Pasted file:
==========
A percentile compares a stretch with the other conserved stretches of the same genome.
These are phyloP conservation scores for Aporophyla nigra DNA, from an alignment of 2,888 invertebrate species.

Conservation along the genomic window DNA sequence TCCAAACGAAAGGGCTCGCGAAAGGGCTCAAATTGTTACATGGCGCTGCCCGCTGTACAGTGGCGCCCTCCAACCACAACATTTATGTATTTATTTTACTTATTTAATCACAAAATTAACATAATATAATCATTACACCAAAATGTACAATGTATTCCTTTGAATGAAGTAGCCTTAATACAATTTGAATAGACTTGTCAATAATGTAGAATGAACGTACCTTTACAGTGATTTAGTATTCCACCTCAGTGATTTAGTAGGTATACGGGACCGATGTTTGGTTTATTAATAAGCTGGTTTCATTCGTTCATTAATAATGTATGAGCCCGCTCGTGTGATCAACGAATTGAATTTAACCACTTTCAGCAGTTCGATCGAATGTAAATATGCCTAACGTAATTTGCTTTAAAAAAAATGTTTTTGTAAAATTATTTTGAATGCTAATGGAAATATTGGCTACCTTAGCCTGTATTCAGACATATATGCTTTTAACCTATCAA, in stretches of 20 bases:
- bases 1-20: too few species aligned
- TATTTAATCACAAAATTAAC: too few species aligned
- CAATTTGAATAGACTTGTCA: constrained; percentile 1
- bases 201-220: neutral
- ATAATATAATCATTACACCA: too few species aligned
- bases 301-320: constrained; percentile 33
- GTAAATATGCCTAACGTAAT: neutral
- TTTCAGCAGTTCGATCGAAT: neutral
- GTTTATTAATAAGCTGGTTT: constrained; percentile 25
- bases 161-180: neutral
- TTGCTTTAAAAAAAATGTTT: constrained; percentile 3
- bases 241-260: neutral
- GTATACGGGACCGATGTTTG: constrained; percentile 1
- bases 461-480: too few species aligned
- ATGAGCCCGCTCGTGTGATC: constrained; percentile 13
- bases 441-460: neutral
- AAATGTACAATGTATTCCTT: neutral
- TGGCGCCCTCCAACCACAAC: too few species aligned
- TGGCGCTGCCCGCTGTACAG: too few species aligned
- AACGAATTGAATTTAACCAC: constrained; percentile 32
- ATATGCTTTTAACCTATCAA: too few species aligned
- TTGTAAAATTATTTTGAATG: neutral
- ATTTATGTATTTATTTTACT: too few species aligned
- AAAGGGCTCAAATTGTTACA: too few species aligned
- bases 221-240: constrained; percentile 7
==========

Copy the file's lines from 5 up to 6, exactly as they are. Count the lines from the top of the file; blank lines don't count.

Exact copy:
- TATTTAATCACAAAATTAAC: too few species aligned
- CAATTTGAATAGACTTGTCA: constrained; percentile 1